Le Théâtre de la mode: The Dream Odyssey

Originally conceived as an itinerant show, traveling between Paris, London and the United States, the Théâtre de la mode’s vocation was to showcase the savoir-faire of French haute couture during the post-war era, at a time when the industry had no choice but to reinvent itself in order to perpetuate its enchantment. 

Initiated by the Chambre Syndicale de la Couture Parisienne, this project – in 1945 in France, and starting in 1946 for the rest of the world – staged tableaux composed of miniature mannequins, dressed in custom-made creations, accessorized with hats and even jewelry. 

The enchanting decors of these tableaux were designed by artists including Christian Bérard and Jean Cocteau, and set to music by Henri Sauguet – friends from Christian Dior’s inner circle – to sublimate the talent of several renowned couturiers, milliners, hairdressers and jewelers. 

This dazzling performance – which was exhibited at the Pavillon Marsan, now the Musée des Arts Décoratifs in Paris – recalls the tradition of 18th-century Pandora dolls, as true ambassadors of French style. This homage above all served as an emblem of hope and reborn passion in a time of renewal, during which Christian Dior founded his couture house, in 1946, at 30 Avenue Montaigne, a symbol of joie de vivre and elegance reborn. A virtuoso way of reasserting the central role of Paris as the world’s unrivaled capital of haute couture.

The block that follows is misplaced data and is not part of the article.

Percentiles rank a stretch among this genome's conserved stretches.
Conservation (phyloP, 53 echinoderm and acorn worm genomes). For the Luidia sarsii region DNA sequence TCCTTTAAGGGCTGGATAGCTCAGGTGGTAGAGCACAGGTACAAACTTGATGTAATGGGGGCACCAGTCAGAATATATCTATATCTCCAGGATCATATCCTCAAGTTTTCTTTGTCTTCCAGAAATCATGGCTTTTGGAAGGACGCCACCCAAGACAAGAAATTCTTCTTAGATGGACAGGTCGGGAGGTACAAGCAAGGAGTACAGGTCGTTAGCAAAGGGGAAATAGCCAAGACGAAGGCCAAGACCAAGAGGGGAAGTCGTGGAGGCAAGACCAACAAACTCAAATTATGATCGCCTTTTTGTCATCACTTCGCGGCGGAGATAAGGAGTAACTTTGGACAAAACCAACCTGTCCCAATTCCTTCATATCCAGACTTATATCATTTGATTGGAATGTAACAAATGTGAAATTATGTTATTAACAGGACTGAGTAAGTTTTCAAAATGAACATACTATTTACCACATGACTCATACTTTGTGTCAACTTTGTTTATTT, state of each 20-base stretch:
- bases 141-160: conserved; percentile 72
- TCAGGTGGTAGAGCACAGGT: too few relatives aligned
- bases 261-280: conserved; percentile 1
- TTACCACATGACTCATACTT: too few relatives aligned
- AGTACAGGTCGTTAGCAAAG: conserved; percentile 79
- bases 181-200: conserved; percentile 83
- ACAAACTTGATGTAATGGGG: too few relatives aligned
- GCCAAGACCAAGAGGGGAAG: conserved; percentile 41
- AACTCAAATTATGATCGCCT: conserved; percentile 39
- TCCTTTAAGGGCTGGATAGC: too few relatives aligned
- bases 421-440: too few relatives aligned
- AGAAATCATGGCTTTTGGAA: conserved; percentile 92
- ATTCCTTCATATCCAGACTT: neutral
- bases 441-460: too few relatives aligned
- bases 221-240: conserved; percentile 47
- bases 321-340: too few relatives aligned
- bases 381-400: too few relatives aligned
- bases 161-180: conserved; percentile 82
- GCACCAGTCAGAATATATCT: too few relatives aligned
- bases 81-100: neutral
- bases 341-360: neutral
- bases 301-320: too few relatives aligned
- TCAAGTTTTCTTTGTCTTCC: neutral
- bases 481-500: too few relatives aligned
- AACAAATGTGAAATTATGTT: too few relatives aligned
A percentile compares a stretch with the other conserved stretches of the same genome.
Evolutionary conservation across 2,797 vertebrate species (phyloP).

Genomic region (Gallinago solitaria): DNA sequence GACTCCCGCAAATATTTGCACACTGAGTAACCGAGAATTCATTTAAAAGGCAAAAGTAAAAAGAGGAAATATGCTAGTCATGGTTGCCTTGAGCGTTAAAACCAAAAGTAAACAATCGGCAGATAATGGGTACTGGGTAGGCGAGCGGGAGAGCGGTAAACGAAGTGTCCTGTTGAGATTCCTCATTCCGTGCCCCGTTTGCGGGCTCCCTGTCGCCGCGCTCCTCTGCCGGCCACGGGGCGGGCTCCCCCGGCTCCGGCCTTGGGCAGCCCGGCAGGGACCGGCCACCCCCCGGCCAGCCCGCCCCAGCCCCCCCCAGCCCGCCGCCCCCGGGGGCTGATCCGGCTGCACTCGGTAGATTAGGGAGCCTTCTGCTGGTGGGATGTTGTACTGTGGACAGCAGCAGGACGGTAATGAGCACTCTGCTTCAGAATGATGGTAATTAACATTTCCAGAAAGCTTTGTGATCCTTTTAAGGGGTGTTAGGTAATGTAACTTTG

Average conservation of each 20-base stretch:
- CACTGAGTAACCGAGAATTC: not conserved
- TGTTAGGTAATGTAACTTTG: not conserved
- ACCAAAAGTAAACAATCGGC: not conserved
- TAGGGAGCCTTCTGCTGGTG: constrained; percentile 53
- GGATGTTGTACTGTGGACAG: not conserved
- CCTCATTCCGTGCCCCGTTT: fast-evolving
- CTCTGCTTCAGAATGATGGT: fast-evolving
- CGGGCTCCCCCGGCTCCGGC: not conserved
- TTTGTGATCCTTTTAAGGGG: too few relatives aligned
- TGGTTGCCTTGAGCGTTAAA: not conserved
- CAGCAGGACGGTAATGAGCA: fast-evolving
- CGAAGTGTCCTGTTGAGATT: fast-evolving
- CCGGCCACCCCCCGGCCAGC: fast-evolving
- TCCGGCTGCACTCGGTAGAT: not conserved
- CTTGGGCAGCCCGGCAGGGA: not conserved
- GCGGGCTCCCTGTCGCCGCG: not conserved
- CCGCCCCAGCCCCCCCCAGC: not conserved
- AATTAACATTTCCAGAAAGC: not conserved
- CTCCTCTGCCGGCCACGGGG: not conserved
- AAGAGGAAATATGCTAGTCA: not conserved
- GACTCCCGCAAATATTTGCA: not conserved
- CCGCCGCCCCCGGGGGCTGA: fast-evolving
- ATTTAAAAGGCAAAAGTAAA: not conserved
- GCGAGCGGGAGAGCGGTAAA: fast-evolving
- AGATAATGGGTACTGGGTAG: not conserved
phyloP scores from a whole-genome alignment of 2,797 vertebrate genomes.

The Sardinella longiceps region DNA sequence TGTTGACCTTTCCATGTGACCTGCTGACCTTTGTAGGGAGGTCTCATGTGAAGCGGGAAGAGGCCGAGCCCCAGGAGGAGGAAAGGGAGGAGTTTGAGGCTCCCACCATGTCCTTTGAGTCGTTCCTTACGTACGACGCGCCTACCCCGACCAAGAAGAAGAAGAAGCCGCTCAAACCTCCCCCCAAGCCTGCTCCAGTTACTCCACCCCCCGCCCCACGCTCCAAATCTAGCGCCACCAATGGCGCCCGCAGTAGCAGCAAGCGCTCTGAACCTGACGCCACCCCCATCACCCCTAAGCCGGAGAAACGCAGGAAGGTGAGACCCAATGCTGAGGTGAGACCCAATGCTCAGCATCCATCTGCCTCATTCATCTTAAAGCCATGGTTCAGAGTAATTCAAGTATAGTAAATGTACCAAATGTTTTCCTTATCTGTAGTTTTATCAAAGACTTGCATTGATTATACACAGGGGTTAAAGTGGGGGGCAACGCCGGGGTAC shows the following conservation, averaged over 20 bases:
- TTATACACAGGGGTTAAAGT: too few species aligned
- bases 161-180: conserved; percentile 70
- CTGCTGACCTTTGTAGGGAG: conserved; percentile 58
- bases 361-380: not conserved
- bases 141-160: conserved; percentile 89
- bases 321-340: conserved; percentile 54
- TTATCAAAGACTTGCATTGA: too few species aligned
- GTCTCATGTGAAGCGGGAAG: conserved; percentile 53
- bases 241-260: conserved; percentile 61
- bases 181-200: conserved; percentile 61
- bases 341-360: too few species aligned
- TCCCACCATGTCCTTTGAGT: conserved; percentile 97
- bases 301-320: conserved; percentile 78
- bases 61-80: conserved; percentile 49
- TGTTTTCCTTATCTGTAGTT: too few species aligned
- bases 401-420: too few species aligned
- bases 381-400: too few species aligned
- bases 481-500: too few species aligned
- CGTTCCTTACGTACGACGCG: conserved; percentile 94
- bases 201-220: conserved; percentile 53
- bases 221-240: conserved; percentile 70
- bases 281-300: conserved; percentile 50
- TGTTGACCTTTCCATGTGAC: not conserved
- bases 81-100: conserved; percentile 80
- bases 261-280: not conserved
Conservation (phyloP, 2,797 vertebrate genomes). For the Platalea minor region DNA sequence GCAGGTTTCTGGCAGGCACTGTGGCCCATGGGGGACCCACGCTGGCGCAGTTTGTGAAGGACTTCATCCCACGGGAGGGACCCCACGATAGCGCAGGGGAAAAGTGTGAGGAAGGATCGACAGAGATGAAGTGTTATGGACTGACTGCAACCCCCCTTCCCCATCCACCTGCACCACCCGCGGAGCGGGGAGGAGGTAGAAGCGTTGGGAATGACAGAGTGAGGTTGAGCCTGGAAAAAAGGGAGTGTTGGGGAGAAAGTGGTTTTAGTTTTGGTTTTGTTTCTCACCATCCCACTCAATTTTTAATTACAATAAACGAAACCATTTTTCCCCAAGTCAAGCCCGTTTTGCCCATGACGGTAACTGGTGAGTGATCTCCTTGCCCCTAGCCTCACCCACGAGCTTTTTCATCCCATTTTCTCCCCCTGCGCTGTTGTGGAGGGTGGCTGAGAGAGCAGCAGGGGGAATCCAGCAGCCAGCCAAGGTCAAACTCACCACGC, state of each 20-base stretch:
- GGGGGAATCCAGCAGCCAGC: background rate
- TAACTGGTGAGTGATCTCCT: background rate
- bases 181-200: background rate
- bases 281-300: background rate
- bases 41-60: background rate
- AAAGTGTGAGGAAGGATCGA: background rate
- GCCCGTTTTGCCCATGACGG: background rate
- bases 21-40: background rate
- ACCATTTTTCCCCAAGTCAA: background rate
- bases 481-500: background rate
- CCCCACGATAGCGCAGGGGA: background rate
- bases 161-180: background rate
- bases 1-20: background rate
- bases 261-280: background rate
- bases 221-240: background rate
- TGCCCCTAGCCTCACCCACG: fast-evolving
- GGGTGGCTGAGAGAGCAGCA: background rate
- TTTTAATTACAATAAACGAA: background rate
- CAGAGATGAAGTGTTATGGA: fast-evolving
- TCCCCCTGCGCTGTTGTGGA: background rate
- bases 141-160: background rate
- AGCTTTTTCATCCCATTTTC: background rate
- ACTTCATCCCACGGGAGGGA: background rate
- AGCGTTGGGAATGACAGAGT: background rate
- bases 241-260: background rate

Echoing this reinvention and powerful message of optimism, Maria Grazia Chiuri’s autumn-winter 2020-2021 haute couture collection, a captivating evocation of those enchanting events, reveals thirty-seven miniature creations. Each requiring infinitely meticulous handiwork, these fascinating haute couture silhouettes – created on mannequins measuring fifty-five centimeters high – were magnified by the Atelier’s petites mains, a testimony to Dior’s excellence in craftsmanship. As if by magic, they were unveiled set in an exceptional trunk embodying the House’s iconic address, 30 Avenue Montaigne, the aptly named “Kingdom of Dreams,” as Monsieur Dior called it.